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flyinghorse
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#1
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Just another question that's been annoying me:

Prove that the function

f(x) := {[0 if x=0],[(x^2)*sin(1/x) otherwise]}

is differentiable for all x in R.

thanks
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manps
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using product rule where u = x² and v = sin(1/x)
du = 2x and dv = cos 1/x * -1/x²
-(cos1/x)*x²/x² + 2xsin(1/x)

=2x.sin(1/x) - cos(1/x)

Thats not a proof but it is the answer when you differentiate it
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RichE
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(Original post by manps)
using product rule where u = x² and v = sin(1/x)
du = 2x and dv = cos 1/x * -1/x²
-(cos1/x)*x²/x² + 2xsin(1/x)

=2x.sin(1/x) - cos(1/x)

Thats not a proof but it is the answer when you differentiate it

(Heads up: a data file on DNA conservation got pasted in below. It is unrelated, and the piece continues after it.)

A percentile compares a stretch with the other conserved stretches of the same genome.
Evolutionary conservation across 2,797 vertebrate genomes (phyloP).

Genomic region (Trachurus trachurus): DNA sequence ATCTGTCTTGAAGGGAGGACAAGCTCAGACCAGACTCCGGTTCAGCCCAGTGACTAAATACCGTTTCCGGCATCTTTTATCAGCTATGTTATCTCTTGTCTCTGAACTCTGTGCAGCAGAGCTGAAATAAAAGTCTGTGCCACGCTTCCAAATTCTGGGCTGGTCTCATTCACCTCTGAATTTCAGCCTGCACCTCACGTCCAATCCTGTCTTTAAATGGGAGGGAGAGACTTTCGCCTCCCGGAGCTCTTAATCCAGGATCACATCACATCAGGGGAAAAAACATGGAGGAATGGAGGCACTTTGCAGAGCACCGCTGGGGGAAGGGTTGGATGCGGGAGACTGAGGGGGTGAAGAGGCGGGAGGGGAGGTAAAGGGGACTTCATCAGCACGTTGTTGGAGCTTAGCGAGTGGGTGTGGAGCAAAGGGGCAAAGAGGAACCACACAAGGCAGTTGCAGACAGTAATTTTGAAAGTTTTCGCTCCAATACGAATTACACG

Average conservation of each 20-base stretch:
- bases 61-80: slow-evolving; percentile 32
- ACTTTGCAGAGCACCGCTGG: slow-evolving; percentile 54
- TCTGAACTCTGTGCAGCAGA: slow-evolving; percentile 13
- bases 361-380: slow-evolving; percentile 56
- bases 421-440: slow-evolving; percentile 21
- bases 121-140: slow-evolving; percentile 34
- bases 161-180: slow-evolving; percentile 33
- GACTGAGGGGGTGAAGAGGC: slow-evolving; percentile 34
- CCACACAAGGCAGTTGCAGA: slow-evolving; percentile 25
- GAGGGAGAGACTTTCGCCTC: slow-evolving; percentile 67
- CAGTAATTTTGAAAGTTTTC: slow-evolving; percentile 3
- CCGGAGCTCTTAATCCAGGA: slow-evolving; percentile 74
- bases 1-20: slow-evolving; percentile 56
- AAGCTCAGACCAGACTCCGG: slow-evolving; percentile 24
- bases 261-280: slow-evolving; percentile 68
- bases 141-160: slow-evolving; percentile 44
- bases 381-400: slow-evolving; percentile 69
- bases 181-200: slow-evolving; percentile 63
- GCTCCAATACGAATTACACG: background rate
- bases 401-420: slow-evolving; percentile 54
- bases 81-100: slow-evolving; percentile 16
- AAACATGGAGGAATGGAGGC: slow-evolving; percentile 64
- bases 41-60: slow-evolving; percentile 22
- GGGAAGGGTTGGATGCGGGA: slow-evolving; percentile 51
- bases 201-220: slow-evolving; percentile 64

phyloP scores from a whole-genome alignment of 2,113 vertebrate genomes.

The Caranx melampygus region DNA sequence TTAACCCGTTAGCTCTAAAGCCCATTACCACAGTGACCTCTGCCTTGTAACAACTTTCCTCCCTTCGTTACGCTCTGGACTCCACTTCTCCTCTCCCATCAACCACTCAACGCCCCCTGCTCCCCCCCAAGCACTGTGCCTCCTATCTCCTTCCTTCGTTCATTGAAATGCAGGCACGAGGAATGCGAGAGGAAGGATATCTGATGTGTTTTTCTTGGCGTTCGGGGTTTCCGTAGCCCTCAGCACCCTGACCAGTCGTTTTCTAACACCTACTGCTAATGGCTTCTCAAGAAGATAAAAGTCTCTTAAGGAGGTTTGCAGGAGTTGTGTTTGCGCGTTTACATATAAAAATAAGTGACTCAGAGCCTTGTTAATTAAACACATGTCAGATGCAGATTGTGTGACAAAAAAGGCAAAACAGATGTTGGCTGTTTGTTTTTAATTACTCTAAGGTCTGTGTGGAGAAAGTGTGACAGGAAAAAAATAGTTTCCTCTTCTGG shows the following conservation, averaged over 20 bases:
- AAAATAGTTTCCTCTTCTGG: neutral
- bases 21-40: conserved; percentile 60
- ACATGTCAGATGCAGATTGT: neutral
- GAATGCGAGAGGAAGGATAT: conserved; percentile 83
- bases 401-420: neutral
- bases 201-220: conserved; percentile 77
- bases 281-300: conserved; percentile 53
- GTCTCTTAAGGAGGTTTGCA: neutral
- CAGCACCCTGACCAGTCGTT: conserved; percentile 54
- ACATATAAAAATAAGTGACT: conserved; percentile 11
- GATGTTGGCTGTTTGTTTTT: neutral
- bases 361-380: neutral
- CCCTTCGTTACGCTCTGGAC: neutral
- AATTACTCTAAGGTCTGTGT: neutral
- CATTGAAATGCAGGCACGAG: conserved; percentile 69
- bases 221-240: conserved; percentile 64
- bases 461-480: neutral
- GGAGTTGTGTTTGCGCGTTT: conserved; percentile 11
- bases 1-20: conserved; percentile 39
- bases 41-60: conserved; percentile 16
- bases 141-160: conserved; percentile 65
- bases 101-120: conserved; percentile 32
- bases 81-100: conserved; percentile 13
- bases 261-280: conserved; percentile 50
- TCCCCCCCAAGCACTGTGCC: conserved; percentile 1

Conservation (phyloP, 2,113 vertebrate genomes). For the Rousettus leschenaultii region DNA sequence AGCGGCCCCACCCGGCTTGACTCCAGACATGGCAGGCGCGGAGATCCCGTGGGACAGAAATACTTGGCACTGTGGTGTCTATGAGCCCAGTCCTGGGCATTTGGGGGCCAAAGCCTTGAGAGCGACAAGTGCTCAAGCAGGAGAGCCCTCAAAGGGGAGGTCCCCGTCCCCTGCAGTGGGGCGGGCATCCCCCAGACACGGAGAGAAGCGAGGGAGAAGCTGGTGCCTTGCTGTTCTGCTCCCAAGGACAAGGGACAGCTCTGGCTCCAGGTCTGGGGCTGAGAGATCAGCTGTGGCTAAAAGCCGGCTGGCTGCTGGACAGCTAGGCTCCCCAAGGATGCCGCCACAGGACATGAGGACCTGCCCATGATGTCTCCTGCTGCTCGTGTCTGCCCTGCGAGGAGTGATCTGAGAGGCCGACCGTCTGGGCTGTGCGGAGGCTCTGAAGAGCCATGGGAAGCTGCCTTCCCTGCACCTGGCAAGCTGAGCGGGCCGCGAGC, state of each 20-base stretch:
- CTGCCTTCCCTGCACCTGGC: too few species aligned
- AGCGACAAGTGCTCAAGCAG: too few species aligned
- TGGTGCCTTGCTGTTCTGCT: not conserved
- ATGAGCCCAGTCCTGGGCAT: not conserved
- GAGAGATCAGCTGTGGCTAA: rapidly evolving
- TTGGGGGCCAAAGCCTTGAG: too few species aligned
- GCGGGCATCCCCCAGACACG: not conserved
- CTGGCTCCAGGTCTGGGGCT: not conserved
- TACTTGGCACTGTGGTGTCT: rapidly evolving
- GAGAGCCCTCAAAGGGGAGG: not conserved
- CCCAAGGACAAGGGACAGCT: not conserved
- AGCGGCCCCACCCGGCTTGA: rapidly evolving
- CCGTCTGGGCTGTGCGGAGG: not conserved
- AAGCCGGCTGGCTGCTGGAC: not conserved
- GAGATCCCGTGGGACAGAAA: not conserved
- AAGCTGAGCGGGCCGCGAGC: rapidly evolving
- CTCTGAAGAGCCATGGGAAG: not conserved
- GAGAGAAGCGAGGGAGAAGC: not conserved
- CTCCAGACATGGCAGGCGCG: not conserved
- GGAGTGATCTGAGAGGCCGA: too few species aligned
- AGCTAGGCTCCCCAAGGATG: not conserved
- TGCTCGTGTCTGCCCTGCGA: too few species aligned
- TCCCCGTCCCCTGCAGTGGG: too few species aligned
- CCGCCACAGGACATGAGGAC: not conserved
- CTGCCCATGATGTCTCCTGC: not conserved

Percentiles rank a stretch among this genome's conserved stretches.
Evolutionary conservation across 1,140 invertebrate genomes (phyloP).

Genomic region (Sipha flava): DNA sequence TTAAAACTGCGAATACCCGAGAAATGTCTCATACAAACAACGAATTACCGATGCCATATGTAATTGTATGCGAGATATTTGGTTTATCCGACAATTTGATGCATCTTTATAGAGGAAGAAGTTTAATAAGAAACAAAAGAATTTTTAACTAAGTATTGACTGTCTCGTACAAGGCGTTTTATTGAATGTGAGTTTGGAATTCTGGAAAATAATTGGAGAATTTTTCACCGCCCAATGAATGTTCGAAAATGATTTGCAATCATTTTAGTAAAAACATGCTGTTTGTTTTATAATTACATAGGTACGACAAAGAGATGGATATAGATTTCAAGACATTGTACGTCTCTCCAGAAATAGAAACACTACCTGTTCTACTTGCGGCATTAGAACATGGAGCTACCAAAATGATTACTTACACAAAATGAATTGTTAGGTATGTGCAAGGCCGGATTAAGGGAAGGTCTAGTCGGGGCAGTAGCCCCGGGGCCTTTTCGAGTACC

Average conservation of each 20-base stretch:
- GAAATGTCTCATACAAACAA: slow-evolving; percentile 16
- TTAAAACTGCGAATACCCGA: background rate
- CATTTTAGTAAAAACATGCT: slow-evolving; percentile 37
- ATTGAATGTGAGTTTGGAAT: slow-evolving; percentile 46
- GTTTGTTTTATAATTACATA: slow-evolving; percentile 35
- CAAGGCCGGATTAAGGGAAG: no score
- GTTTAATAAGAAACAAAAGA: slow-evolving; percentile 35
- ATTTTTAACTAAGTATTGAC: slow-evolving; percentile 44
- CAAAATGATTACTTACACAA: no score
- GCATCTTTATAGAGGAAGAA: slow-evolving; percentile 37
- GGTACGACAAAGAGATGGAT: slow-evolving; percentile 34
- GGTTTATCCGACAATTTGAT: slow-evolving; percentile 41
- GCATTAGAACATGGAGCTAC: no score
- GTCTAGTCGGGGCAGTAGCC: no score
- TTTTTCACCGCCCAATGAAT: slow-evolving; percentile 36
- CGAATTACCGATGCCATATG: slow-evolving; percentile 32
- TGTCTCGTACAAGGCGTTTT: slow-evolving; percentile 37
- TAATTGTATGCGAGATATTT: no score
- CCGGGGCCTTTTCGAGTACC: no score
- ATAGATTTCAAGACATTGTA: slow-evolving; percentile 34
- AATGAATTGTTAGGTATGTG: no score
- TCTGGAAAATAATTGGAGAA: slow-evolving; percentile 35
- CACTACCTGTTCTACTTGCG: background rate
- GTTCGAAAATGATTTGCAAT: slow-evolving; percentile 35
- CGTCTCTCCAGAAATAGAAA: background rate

That's all well and good for x =/= 0, but you need to can't apply the chain/product rules at x=0.

At x=0 you need to note;

(f(x)-f(0))/(x-0) = xsin(1/x) ->0 as x->0.
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flyinghorse
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Report Thread starter 14 years ago
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(Original post by RichE)
That's all well and good for x =/= 0, but you need to can't apply the chain/product rules at x=0.

At x=0 you need to note;

(f(x)-f(0))/(x-0) = xsin(1/x) ->0 as x->0.
thanks, at least I've done that bit right!

but any ideas for a PROOF of differentiability when x =/= 0?
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Nima
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(Original post by flyinghorse)
Prove that the function

f(x) := {[0 if x=0],[(x^2)*sin(1/x) otherwise]}
is differentiable for all x in R.
Let y = f(x) ---> y = x^2.sin(1/x)
Let u = x^2 ---> du/dx = 2x
Let v = sin(1/x) = sin(x^-1) and Let w = x^-1 ---> dw/dx = -1/x^2. Hence v = sinw ---> dv/dw = cosw.
Hence: dv/dx = dv/dw * dw/dx = cosw * (-1/x^2) = -[cos(1/x)]/x^2
Hence: f ' (x) = dy/dx = u(dv/dx) + v(du/dx) = 2xsin(1/x) - cos(1/x)

When x = 0: f(x) = 0 ---> f ' (x) = 0 ---> f ' (x) is defined for x = 0 ---> Function is differentiable when x = 0.
When x =/= 0: f(x) = (x^2)*sin(1/x) ---> f ' (x) = 2xsin(1/x) - cos(1/x) ---> f ' (x) is defined for x =/= 0 ---> Function is differentiable when x =/= 0.

As the function f(x) is differentiable when x = 0 and x =/= 0 ---> Hence the function f(x) is differentiable for all x in R.

QED.

Nima
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